Countless studies support the importance of being active, but what if you loathe the gym?  Read on to learn how to enjoy exercise…

From boosting weight loss, bone health, the brain and helping manage Attention Deficit Hyperactivity Disorder (ADHD), there is an ever-growing list of reasons why we should exercise regularly.

Making exercise a habit can help reduce symptoms of ADHD, anxiety and depression. In fact, exercise works well for conditions like ADHD because, during exercise, the brain releases stress-reducing neurotransmitters, one of which is dopamine. People with ADHD often have lower levels of dopamine.

However, if you’re not naturally active it can be tough to exercise regularly – and enjoy it.

5 Ways to enjoy exercise

If you dread the idea of hitting the gym, we have a few tips to help put the fun back into fitness:

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1. Keep it simple

Start small and simple with a daily 20-minute walk. When you create such a simple daily goal, it seems almost silly not to complete it every day.

On the other hand, if a fitness routine is complicated, you may find it difficult to follow or maintain, which can leave you feeling demotivated.

Related: 5 Ways to ease back into an exercise regime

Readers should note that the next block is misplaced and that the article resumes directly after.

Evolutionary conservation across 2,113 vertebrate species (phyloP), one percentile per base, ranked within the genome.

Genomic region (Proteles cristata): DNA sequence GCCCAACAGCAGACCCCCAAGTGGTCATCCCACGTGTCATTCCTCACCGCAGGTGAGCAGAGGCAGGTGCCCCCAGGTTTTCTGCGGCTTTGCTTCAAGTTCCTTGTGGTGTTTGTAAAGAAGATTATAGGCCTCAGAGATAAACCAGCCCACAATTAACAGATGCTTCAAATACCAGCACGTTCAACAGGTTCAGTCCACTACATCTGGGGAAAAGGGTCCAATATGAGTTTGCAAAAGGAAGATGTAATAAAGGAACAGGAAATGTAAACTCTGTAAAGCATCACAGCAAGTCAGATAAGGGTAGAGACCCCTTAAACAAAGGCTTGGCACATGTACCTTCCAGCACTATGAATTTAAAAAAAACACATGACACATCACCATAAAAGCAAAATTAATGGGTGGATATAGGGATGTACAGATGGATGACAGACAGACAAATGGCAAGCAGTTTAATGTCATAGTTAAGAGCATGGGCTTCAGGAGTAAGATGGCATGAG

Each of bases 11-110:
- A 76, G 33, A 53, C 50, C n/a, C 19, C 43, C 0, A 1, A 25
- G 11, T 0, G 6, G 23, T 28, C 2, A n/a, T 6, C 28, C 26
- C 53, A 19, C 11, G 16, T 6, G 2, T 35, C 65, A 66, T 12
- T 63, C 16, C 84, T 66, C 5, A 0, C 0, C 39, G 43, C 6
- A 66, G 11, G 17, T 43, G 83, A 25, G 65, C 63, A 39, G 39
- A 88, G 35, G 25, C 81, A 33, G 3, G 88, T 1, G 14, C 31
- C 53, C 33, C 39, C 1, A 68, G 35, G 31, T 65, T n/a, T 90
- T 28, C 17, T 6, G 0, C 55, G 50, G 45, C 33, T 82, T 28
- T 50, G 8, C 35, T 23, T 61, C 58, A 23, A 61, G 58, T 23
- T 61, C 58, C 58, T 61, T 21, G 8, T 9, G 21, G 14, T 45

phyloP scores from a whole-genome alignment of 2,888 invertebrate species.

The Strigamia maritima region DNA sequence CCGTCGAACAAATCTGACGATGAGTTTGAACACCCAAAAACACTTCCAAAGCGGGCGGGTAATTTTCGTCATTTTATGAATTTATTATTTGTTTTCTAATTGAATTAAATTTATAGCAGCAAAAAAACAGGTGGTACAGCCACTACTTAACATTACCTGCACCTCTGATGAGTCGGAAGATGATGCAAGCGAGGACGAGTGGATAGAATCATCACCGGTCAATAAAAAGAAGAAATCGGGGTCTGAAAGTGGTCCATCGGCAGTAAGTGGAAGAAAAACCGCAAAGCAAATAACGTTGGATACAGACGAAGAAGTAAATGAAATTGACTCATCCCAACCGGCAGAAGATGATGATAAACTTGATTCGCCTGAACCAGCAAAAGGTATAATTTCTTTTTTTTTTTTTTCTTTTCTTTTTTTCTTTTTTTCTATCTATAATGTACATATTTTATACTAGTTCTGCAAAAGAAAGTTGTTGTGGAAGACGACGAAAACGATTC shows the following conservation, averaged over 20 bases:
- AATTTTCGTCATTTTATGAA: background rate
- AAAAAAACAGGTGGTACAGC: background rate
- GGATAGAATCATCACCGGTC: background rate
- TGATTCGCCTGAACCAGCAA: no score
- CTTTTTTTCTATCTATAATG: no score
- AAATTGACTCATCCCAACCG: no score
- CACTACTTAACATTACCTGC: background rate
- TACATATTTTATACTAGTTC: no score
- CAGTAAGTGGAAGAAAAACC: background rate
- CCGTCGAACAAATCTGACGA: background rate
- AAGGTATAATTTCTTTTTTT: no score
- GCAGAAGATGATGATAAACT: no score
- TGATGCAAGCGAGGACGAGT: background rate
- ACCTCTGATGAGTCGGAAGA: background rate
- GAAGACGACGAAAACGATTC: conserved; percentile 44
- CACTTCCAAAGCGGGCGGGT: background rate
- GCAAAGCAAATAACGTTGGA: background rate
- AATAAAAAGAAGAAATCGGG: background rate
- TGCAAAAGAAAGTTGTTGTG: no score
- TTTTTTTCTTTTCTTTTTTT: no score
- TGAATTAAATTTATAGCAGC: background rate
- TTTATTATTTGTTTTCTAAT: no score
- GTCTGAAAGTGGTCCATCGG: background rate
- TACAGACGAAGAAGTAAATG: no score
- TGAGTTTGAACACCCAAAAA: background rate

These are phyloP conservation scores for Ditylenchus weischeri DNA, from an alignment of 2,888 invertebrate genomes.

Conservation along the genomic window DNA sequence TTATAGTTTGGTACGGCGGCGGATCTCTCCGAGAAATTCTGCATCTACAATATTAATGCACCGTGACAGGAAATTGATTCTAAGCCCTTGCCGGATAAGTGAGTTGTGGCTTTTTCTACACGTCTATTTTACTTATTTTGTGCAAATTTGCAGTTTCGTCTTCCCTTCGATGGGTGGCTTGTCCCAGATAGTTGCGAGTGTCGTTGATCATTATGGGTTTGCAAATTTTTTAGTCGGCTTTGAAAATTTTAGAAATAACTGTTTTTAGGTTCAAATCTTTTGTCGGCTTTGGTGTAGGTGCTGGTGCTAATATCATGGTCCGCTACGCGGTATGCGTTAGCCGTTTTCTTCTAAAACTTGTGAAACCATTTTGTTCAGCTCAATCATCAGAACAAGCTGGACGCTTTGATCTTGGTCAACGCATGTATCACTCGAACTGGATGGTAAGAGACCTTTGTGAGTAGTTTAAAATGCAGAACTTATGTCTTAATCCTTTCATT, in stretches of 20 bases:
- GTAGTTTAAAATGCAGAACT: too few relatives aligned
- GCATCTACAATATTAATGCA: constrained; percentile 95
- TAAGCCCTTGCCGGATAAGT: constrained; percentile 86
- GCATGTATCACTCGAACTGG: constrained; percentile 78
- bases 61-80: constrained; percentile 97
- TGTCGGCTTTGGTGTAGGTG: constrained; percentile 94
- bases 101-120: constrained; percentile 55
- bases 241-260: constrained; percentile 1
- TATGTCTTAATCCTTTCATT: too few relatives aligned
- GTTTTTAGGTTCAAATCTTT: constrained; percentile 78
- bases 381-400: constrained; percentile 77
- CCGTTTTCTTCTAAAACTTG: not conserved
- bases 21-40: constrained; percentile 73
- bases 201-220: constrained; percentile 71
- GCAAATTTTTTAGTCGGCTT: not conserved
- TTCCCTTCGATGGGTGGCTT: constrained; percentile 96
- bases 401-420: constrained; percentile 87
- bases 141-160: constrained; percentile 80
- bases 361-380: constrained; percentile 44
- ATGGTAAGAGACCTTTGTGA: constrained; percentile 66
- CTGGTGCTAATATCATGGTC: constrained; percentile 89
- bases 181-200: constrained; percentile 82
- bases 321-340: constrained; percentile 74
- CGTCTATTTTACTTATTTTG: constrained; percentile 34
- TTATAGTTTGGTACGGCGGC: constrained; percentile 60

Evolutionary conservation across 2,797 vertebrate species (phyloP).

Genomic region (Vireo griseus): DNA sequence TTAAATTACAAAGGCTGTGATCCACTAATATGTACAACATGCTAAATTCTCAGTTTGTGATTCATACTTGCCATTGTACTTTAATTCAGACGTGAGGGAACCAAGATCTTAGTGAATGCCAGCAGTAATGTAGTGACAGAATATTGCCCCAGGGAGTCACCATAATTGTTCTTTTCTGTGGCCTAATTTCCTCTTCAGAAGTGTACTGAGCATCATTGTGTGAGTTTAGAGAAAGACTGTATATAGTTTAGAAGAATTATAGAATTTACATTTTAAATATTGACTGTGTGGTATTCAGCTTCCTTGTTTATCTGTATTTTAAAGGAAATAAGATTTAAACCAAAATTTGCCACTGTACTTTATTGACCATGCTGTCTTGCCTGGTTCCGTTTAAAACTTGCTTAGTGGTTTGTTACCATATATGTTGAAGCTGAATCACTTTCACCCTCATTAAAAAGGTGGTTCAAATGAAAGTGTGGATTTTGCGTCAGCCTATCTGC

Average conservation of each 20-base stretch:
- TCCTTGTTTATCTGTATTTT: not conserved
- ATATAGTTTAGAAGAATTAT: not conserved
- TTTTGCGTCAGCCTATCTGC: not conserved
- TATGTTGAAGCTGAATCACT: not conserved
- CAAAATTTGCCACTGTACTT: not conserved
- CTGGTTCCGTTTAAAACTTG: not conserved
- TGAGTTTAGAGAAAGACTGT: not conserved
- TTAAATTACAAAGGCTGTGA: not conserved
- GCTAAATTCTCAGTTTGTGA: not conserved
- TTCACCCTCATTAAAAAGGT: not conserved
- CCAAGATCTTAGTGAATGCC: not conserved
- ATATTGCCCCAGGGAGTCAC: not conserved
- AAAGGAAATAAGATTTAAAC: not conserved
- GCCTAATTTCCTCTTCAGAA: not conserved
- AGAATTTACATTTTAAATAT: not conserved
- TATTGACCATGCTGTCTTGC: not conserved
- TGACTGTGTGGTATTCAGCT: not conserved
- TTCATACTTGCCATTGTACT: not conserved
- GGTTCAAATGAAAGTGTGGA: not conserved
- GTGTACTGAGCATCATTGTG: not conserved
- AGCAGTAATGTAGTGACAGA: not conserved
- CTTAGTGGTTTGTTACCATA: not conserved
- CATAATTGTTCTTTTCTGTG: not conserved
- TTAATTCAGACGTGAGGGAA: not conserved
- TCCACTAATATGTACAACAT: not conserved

2. Find a workout buddy

Take that 20-minute walk with a good friend or family member and you have a chance to exercise and chat.

A workout buddy who shares similar health goals is ideal as they will hold you accountable to your ‘workout date’, plus it’s more fun to exercise together.

3. Take it outside

Combine exercise with fresh air and sunshine.

Studies suggest ‘green exercise’ – exercise done outside – helps elevate mood, mental focus and may help you sleep better.

Related: How exercise prevents dementia

4. Go slow

Who says you have to pound pavements to get fit?

There are so many ways to exercise, and some are particularly beneficial if you have ADHD.

For example, martial arts help enforce structure for people with ADHD while progressively building up your fitness levels.

Doing Pilates or yoga is good for people who experience hyperactivity, one of the symptoms of ADHD. These exercises are calming and encourage inward focus while strengthening and stretching the body.

5. Dance it out

Dance classes can be such fun that you’ll forget that you’re exercising. Dancing not only feels great, it boosts concentration, improves coordination and encourages socialisation.

Whatever exercise you choose, as long as you’re moving you’re likely to see positive effects.

For more information about ADHD, visit MyADHD or to take a self-assessment test to see if your symptoms could be consistent with adult ADHD, click here.

Sources: WebMD: Adult ADHD and Exercise, Everyday Health: Favourite Fitness Tips for Adults with ADHD and Exercises for Adults with ADHD

While All4Women endeavours to ensure health articles are based on scientific research, health articles should not be considered as a replacement for professional medical advice. Should you have concerns related to this content, it is advised that you discuss them with your personal healthcare provider.